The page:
Venture Share is a template agreement for venture capital firms to quickly engage top Venture Partners worldwide. The following is an outline of the topics covered:
- Venture Partners are part-time members of a venture capital team.
- Venture Partners are compensated with carried interest in a fund.
- Venture Partners help with 5 types of activities at a fund: executive functions, fundraising, strategic, operating and portfolio assistance.
- Venture Partner compensation ranges based on the type of activity and the seniority of the individual.
- There are 4 steps to negotiate a Venture Partner engagement using Venture Share.
- Download the Venture Share Agreement to engage and compensate Venture Partners.
A Venture Partner is a part-time team member of a venture capital firm, providing strategic, operating and portfolio support. Venture Partners are experts in a field, and they are compensated with a share in the upside from venture capital firms, called carried interest.
VC Lab has developed a free Venture Share Agreement (see below) that is designed to be used by venture capital firms and Venture Partners alike to quickly start working together. The template agreement is designed to specify the duties and compensation of a Venture Partner by checking boxes.
Venture Partners can apply for roles at hundreds of funds worldwide with one application at a new VC Lab job portal. Candidates submit a resume and cover letter (apply here), and the next batch of placements will begin in April of 2022.
Venture Partner Model
Venture Partners are normally compensated with carried interest, versus receiving a salary. Carried interest or carry is generated from the fund performance, and it aligns incentives well, since Venture Partners only get compensated when the fund has positive returns. Here is an example to explain how it works.
In this hypothetical situation, there is a Venture Partner with 5% carry in a $10 MM fund. The fund has 20% carry from the limited partners, which are the investors. The fund returns $30 MM, and all returns over $10 MM have the carry of 20% deducted. So, we take 20% of the $20 MM, which is $4 MM, and we then take 5% of $4 MM for the Venture Partner, which is $200,000. In this hypothetical, a 5% Venture Partner position will earn $200,000.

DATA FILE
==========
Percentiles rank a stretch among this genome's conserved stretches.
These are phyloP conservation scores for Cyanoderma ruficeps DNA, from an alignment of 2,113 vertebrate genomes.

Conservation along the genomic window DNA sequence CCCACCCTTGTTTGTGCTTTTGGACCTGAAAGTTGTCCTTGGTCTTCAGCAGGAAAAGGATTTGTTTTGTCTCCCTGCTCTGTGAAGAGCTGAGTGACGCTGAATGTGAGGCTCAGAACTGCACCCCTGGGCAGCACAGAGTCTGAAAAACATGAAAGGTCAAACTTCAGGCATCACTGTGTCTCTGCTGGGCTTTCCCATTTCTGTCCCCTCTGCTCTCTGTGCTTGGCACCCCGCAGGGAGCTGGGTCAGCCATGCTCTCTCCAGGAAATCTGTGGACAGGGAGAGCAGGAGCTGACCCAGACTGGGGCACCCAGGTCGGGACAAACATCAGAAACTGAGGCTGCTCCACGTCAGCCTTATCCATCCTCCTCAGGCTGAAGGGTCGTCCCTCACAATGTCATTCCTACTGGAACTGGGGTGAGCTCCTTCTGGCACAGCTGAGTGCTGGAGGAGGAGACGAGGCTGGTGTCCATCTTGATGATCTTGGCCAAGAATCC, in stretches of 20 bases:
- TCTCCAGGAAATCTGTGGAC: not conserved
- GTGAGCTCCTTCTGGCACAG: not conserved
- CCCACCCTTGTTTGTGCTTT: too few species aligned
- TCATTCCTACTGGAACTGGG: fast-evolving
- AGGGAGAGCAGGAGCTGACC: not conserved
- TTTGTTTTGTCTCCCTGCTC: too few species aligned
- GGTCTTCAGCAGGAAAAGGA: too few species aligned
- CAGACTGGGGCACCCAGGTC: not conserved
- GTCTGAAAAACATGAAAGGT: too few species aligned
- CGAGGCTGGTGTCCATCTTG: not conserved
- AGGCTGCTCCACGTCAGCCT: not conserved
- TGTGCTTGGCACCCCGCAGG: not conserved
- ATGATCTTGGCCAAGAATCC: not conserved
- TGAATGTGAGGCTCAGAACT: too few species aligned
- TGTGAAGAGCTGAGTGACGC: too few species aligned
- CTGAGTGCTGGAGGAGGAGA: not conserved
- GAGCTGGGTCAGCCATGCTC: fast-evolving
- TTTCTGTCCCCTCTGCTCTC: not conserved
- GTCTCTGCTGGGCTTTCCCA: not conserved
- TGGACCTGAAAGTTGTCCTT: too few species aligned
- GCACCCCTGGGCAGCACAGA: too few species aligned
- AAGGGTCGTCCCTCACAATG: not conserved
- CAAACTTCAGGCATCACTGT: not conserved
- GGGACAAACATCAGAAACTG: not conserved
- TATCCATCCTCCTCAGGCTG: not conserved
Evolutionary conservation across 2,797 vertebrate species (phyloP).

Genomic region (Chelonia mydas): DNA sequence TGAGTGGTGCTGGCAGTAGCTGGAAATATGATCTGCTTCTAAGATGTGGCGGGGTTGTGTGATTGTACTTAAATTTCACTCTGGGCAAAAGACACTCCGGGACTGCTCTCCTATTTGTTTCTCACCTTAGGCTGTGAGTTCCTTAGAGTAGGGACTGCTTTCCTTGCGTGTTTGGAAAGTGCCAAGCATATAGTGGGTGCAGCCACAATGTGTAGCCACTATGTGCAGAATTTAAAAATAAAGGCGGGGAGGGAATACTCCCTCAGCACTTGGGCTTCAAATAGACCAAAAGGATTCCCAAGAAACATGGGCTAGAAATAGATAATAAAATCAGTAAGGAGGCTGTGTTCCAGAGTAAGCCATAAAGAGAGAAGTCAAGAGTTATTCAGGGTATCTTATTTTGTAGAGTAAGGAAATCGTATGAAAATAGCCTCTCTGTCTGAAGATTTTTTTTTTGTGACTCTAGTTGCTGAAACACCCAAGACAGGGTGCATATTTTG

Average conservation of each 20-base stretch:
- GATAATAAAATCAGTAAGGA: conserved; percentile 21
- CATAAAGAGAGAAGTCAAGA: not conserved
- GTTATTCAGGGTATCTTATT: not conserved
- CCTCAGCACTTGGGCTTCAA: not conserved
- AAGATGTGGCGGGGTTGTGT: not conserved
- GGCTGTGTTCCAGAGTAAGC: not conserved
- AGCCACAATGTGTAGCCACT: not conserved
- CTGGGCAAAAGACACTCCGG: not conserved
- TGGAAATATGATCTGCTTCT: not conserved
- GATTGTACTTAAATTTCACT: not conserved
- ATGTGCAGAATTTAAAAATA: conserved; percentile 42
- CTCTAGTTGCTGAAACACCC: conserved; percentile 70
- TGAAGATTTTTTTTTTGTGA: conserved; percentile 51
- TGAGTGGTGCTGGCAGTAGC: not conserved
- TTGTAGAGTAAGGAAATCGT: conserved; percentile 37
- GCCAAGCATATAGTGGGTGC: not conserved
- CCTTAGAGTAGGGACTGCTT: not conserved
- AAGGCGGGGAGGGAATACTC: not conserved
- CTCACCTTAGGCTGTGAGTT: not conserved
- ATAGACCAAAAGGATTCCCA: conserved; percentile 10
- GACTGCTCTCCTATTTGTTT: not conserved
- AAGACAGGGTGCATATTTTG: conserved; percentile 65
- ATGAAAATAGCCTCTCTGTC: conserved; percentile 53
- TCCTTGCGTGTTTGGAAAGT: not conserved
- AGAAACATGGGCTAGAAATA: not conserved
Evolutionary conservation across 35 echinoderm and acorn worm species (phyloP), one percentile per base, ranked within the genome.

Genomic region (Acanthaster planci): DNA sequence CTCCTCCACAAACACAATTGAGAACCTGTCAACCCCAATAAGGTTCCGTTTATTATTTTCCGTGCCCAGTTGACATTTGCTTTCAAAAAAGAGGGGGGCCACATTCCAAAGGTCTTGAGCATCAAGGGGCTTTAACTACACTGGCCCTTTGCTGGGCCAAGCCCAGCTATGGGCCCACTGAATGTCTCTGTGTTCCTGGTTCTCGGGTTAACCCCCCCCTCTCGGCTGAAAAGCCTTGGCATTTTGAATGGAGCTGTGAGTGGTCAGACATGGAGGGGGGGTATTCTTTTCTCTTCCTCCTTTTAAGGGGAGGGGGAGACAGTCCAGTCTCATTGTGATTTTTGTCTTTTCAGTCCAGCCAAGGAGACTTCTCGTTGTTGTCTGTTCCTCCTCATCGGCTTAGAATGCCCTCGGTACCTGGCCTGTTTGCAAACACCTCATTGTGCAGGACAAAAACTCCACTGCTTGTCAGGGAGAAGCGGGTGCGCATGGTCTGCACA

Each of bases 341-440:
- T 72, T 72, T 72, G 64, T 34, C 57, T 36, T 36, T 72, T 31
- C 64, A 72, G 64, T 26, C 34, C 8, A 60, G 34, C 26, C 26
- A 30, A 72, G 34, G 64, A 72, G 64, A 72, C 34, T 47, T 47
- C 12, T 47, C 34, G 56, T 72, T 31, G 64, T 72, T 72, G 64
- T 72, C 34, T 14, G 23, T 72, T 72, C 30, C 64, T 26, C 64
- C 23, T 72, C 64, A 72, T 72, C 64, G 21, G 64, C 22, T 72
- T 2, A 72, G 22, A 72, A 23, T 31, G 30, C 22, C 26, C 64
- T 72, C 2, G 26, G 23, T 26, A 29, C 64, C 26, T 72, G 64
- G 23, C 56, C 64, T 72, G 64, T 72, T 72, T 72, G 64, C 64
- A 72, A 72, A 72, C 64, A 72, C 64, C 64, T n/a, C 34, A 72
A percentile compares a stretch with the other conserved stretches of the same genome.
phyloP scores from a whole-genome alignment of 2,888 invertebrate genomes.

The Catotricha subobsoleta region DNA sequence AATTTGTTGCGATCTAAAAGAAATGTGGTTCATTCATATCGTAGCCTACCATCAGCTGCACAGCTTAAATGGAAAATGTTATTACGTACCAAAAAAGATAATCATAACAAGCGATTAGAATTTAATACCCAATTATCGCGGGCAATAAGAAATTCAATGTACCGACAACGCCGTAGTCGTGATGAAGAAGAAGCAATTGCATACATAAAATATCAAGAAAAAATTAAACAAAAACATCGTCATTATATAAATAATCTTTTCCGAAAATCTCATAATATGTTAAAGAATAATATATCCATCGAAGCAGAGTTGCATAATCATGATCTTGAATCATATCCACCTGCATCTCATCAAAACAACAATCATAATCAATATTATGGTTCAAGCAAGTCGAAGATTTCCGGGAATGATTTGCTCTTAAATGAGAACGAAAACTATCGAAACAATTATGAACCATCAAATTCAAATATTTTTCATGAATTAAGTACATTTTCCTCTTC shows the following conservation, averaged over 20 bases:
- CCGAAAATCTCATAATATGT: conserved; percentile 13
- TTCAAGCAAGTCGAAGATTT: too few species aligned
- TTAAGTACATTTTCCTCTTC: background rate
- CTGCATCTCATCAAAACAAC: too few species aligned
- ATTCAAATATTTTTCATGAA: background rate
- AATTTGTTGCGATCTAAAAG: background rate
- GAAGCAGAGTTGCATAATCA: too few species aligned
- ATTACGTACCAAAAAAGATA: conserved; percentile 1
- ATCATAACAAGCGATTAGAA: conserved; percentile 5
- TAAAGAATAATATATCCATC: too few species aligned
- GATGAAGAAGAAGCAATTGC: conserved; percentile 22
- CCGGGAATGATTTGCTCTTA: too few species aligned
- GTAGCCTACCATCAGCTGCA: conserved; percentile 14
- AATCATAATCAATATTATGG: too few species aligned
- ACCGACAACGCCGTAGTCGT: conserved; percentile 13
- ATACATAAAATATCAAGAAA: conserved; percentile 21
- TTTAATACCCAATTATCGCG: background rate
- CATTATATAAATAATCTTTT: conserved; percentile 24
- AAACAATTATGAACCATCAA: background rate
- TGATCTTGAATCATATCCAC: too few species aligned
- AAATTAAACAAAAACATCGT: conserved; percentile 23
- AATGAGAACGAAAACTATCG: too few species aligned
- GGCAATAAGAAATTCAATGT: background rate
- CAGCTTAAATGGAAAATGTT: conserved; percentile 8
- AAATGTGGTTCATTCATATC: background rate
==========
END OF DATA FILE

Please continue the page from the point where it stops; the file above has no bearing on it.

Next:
Fund models commonly project between 5x and 7x, which is greater than the 3x above. A Venture Partner will normally put in a few hours per week over a couple of years, and then get paid over ten years as portfolio companies exit in the fund.
Venture Partner Activities
There are five major types of activities for Venture Partners defined in the Venture Share Agreement:
Executive Venture Partner assists with the management of General Partner:
- Complete due diligence on potential investment opportunities.
- Expand branding on social media and help with the overall exposure of the fund.
- Help complete investments into target portfolio companies.
- Serve as a director or advisor to target portfolio companies.
- Source deals from pre-agreed networks and channels.
Fundraising Venture Partner assists General Partner with fundraising activities:
- Coordinate follow-up between interested investors and General Partner.
- Create awareness of the Fund among desired target audiences.
- Identify contacts that are suitable for the Fund’s fundraising pipeline.
Strategic Venture Partner provides General Partner with credibility by providing their knowledge and expertise in an industry or subject matter:
- Advise General Partner on strategic matters in the Venture Partner’s area of expertise.
- Identify publicly they work with General Partner.
- Share news and information with their relevant networks to help General Partner.
Operating Venture Partner provides day-to-day assistance with activities related to the management and operations of the Fund, which may include marketing, accounting, finance, legal, diligence or other back office support:
- Assisting General Partner to increase the value of the Fund and support any stakeholders.